Art is the only messenger that customizes the message to the understanding of the single individual. Visual art’s expressions are tailored to solicit particular responses. Every great artist is born with the ability to guide without manipulating the viewer’s emotions to an understanding of the passion, the sadness, the sentiments, the speculations, the anxieties, the love and misunderstood tendency of a class in society that the orthography, the semantics and the phonics of words cannot epitomize.
Today visual art in New York City has become an accessory of luxury and much too its dismay, many so-called artists are doing nothing more than interior designing. Art unfortunately is treated like real estate and traded like stocks. The brokers are eager to make a fast profit and the artist is looking to get rich. This leaves no time for the proper development of the artist; it does not allow the artist to find themselves, it does not allow the artist to interact with the world and be inspired by their natural elements of emotions.
Unlike many artists throughout New York City, Gabino Abraham Castelan’s exceptional vigorous works is a luxury available to everyone, especially those who inspire it. Castelan has painted murals for all in Harlem to enjoy. His work as he says “is a representation of the working class in the city and what their hard work has created.”
“I want to show” he says “their culture, their conditions but most of all, the manner they celebrate each day through everything.”
In his work titled Paradise under Construction, the viewer travels back to the beginning of the New World. We are shown a Native American working in the field and we progressively move forward into the industrial age of America and finally we see in the center of the piece the colors of the modern day construction worker working.
When I sat down with Gabino Abraham Catelan at his studio, I ask him about his expectation, his experience, his technique and life. When asked what his expectations as an artist were, Castelan’s response was surprising, mainly because of the honesty and humanity in it. “Let me tell you something,” he said, as he leaned forward on his seat, “I’ve come to accept that I am not here to change the world with my work, nor am I trying to change anyone’s view of it. I just want to show people an interpretation of what I see, the struggles of the working class, I don’t want to change things but I want to open a dialogue, so that everyone can be involved in trying to find a solution to different issues that we face not only here in the city but also around the world.”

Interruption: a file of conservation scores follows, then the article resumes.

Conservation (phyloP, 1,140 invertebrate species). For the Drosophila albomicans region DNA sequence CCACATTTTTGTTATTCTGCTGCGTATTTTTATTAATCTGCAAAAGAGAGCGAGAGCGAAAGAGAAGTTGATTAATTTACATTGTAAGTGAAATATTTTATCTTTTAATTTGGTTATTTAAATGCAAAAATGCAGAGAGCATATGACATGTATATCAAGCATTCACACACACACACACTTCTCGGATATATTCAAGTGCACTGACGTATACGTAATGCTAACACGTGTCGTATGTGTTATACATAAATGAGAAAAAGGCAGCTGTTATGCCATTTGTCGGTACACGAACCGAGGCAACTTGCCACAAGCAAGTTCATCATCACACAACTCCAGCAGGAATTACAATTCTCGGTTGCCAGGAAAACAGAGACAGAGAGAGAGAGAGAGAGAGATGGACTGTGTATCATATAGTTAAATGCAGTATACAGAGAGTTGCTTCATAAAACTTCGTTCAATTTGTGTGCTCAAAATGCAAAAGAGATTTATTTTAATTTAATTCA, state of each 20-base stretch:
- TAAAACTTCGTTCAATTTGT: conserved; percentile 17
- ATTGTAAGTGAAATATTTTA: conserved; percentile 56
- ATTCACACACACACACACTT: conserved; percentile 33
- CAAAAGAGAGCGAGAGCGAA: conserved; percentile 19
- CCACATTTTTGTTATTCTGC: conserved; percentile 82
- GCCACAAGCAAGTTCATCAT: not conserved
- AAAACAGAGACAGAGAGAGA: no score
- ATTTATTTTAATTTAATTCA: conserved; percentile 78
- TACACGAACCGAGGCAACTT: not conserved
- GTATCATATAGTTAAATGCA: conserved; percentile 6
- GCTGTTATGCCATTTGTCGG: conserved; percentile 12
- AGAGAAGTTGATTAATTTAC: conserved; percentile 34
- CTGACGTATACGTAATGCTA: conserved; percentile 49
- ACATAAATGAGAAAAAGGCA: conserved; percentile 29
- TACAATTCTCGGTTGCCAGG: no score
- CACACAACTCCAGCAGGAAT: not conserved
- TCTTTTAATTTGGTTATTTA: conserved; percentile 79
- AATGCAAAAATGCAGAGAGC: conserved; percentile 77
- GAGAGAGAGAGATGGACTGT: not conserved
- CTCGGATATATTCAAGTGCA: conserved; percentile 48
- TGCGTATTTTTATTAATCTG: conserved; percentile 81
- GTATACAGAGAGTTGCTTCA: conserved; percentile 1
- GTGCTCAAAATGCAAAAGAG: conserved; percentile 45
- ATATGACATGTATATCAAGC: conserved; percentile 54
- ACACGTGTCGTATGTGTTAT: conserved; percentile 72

“I want to unite people with my work,” Castelan said as he opened a beer and handed it to me. One night in 2012,” he said, “I was working on a mural titled Conserving for Tomorrow on the outside wall of a gallery in Harlem called Studio 323. I designed my images at my studio and then used my laptop and a projector to help me paint at whatever location I’m working at. On this night,” he said, “as I was working, two young men approached me, one on foot and the other on a bike. The one on foot grabbed my laptop and ran; not far.” He said, “He didn’t realize that it was plugged into things and tripped on the wires. As he laid on the sidewalk I took a deep breath and walked over to him. This boy was confused; I think he was unsure of what I would do so he just stayed there on the ground. So I extended my hand to help him up.”
“When I asked him what his deal was he said to me. ‘I’m sorry man I’m hot, I hungry and I’m in the ghetto’ when he said that,” Castelan continued, “I saw myself in him. He gave me my computer back and I gave him the only two dollars I had left. I told him that I understood him, I said to him I’m from Harlem too. He asked me what it was I was doing and I explained to him the concept of the mural and how this was painting for us, a vision of everything he was feeling. He walked back to the mural and just stared. When I came back the next morning the same two young men that try to rob me the night before were there waiting for me, they approached me and asked if they could help me with the mural. And that’s what I mean when I say that I want my work to unite people.”
Castelan continues to grow as an artist moving on to creating installations with movement yet without losing his core message of the struggle of the worker; he incorporates lights, projectors and objects associated with the life of not only the worker but the city herself. Gabino Abraham Castelan’s compelling work is a reminder that art should not be kept from anyone. It’s alright to treat art like a business and make a profit from it but let it keep its humanity. After all, art’s true process is to remind us all to be humane to our humanity.
For information on Gabino Abraham Castelan’s work please visit www.gabinocastelan.com